Notes

  • 1. Michel Foucault, The Archaeology of Knowledge, transl. A.M. Sheridan Smith (New York: Pantheon, 1972), pp. 45.
  • 2. Ian Hacking, Historical Ontology (Cambridge, MA: Harvard University Press, 2002), p. 90. Hacking was probably referring to this passage: “Et c’est lui qui a rendu possibles ces individualites que nous appelons Hobbes, ou Berkeley, ou Hume, ou Condillac.” “Individualities” is too awkward for English use; “individuals,” which we find in the English translation, misses Foucault’s obvious attempt to depersonalize individual thinkers, while Hacking’s “figure” nicely captures it. Michel Foucault, Les mots et les choses: Une archeologie des sciences humaines (Editions Gallimard, 1966), p. 77; The Order of Things: An Archaeology of the Human Sciences, transl. A.M. Sheridan Smith (New York: Pantheon Books, 1971), p. 70.
  • 3. Michel Foucault, The Archaeology of Knowledge, p. 45.
  • 4. See James Der Derian; “Critical encounters in international relations”; International Social Science Journal, 59(191) (2009): 69-73.
  • 5. James Der Derian and Michael J. Shapiro, eds., International/Intertextual Relations: Postmodern Readings of World Politics (Lexington: Lexington Books, 1989).
  • 6. Michael Barnett and Raymond Duvall, “Power in International Politics,” International Organization, 59(1) (2005): 57.
  • 7. Michel Foucault, Discipline and Punish: The Birth of the Prison, transl. Alan Sheridan (New York: Vintage Books, 1979), p. 194; scare marks in text.
  • 8. Michel Foucault, Security, Territory, Population: Lectures at the College de France, 1977-1978, transl. Graham Burchill (Basingstoke: Palgrave Macmillan, 2007); Michel Foucault, The Birth of Biopolitics: Lectures at the College de France, 1978-1979, transl. Graham Burchill (Basingstoke: Palgrave Macmillan, 2008).
  • 9. Jan Selby, “Engaging Foucault: Discourse, Liberal Governance and the Limits of Foucauldian IR,” International Relations, 27(3) (2007): 334.
  • 10. Brent J. Steele, Defacing Power: The Aesthetics of Insecurity in Global Politics (Ann Arbor: University of Michigan Press, 2012), is a conspicuous exception.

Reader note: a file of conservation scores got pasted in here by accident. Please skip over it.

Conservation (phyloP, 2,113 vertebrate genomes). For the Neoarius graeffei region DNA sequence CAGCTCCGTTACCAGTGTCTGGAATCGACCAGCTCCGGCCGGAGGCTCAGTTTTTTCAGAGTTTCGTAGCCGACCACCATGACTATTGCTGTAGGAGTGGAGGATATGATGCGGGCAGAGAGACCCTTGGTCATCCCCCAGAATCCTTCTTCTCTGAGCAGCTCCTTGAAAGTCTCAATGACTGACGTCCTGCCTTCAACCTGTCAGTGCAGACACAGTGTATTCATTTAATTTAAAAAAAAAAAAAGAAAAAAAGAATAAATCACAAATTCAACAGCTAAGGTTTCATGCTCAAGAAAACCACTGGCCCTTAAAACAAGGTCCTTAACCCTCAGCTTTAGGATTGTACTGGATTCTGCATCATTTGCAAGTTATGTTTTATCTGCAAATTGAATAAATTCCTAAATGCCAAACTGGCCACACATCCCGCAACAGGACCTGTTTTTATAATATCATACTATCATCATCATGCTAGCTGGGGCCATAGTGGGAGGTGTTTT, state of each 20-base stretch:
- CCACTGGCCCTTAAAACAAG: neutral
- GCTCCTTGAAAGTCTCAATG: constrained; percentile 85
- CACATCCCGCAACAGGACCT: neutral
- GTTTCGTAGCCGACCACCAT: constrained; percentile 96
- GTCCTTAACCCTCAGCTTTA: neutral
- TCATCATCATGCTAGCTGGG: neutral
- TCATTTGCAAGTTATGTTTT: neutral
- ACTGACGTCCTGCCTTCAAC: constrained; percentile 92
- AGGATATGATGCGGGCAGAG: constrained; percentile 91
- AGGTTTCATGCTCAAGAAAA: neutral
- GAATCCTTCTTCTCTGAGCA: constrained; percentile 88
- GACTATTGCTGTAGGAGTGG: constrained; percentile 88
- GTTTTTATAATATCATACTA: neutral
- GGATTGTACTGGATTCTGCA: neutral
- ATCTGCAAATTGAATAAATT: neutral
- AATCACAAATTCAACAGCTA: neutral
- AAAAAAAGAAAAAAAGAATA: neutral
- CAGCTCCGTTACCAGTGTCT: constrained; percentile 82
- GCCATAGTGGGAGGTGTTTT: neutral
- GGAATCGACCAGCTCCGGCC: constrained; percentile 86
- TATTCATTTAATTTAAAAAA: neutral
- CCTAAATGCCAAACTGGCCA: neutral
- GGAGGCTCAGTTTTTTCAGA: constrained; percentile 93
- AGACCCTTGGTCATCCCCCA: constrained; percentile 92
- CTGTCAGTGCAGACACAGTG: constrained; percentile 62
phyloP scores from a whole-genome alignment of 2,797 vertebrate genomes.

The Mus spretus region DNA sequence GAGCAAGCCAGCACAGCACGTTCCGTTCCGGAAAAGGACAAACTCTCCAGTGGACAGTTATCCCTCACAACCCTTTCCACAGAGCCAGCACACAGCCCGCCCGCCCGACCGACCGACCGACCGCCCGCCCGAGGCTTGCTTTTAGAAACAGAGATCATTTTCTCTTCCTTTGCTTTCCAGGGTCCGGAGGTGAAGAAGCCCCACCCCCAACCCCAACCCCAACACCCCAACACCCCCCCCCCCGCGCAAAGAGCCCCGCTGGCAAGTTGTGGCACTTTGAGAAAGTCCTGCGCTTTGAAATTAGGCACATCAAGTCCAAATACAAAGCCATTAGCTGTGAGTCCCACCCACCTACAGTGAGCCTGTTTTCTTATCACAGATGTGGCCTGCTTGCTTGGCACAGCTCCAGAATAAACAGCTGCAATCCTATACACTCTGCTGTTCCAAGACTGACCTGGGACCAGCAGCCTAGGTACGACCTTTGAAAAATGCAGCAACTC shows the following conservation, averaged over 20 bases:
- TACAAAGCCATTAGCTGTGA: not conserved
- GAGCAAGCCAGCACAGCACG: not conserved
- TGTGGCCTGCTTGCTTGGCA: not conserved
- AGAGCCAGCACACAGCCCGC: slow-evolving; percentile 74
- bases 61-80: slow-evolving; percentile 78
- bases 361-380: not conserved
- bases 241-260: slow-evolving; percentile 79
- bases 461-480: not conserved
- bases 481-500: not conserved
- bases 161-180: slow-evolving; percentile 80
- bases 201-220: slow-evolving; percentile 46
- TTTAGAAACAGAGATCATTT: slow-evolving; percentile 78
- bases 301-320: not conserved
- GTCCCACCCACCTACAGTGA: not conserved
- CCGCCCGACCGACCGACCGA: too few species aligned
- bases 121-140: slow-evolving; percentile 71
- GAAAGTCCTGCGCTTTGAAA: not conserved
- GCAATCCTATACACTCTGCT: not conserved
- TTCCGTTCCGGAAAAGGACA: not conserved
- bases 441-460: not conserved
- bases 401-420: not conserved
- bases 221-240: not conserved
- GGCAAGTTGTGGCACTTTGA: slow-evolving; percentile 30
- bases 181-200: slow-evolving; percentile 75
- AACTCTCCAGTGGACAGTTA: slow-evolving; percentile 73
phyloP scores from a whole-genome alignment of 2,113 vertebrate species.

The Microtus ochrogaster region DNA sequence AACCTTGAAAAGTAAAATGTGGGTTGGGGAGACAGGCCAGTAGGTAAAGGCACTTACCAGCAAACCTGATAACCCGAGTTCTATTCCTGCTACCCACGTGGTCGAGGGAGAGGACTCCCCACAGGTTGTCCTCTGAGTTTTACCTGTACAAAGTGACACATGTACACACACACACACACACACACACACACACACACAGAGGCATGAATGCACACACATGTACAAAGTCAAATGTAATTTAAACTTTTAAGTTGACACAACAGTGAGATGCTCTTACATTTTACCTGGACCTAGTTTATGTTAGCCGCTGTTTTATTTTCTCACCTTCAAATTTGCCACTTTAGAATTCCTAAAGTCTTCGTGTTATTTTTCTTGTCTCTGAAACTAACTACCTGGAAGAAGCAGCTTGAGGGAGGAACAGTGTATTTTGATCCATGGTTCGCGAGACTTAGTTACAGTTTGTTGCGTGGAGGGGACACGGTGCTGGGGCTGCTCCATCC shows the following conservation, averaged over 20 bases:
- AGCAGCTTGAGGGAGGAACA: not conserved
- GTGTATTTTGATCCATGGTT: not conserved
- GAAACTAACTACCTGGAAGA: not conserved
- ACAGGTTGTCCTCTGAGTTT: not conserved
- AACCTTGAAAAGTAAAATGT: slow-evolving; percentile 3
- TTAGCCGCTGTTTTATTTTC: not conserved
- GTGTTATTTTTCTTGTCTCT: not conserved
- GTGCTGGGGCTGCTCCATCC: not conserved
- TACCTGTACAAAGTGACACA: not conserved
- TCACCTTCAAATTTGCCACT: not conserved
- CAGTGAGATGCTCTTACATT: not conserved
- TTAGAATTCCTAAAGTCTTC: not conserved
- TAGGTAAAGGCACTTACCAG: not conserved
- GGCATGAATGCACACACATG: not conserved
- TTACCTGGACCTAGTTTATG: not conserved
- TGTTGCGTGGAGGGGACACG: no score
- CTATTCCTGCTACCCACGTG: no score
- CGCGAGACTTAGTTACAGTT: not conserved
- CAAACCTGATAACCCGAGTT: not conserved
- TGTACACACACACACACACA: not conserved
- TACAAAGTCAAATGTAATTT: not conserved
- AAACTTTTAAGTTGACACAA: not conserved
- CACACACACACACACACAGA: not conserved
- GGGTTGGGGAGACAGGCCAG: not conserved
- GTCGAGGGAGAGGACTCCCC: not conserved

• 11. Michel Foucault, Society Must Be Defended: Lectures at the College de France, 1975-1976, transl. David Macey (New York: Picador, 2003), p. 11.
  • 12. Foucault, The Order of Things, p. 183.
  • 13. Ibid., p. 19.
  • 14. Constantin Fasolt, The Limits of History (Chicago: University of Chicago Press, 2004), pp. 16-39.
  • 15. Foucault, The Order of Things, p. 20.
  • 16. Foucault, The Archaeology of Knowledge, p. 49.
  • 17. Ibid., pp. 237, 288.
  • 18. Ibid., pp. 340-7.
  • 19. Foucault, The Archaeology of Knowledge, p. 46.
  • 20. Ibid., p. 148.
  • 21. Gary Gutting, Michel Foucault’s Archaeology of Scientific R.eason (Cambridge: Cambridge University Press, 1989), pp. 178-9.
  • 22. Foucault, The Archaeology of Knowledge, p. 175.
  • 23. Ibid.
  • 24. Foucault, The Order of Things, ch. 3-5.
  • 25. Ibid., p. 272.
  • 26. Foucault, The Archaeology of Knowledge, pp. 192, 193.
  • 27. Michel Foucault, The History of Sexuality, Volume I: An Introduction, transl. Robert Hurley (New York: Pantheon, 1978), p. 80.
  • 28. See especially ibid., p. 143 on its rupture and the emergence of “modern man.”
  • 29. Foucault, The Archaeology of Knowledge, p. 193.
  • 30. Foucault, Security, Territory, Population, lecture nine, p. 237.
  • 31. Foucault, The Birth of Biopolitics, lecture one, p. 22.
  • 32. Foucault, Security, Territory, Population, lecture five, p. 115.
  • 33. Foucault, The History of Sexuality, p. 144. See Ben Golder and Peter Fitzpatrick, Foucault’s Law (Abingdon: Routledge, 2009), pp. 34-9, for discussion.
  • 34. Michel Foucault, Care of the Self, Volume 3 of the History of Sexuality, transl. Robert Hurley (New York: Pantheon, 1986), pp. 65, 67.
  • 35. Foucault, Care of the Self, p. 67.
  • 36. Michel Foucault, “A Preface to Transgression,” in Language, CounterMemory, Practice: Selected Essays and Interviews (Ithaca: Cornell University Press, 1977), pp. 34-5.
  • 37. Michel Foucault, “Preface to the 1961 edition,” History ofMadness, transl. Jonathan Murphy and Jean Khalfa (Abingdon: Routledge, 2006), xxxiii.
  • 38. Ian Hacking, “Foreword,” in Foucault, History of Madness, p. xi.
  • 39. Foucault, The Archaeology of Knowledge, p. 129; L’archeologie du savoir, p. 170.
 
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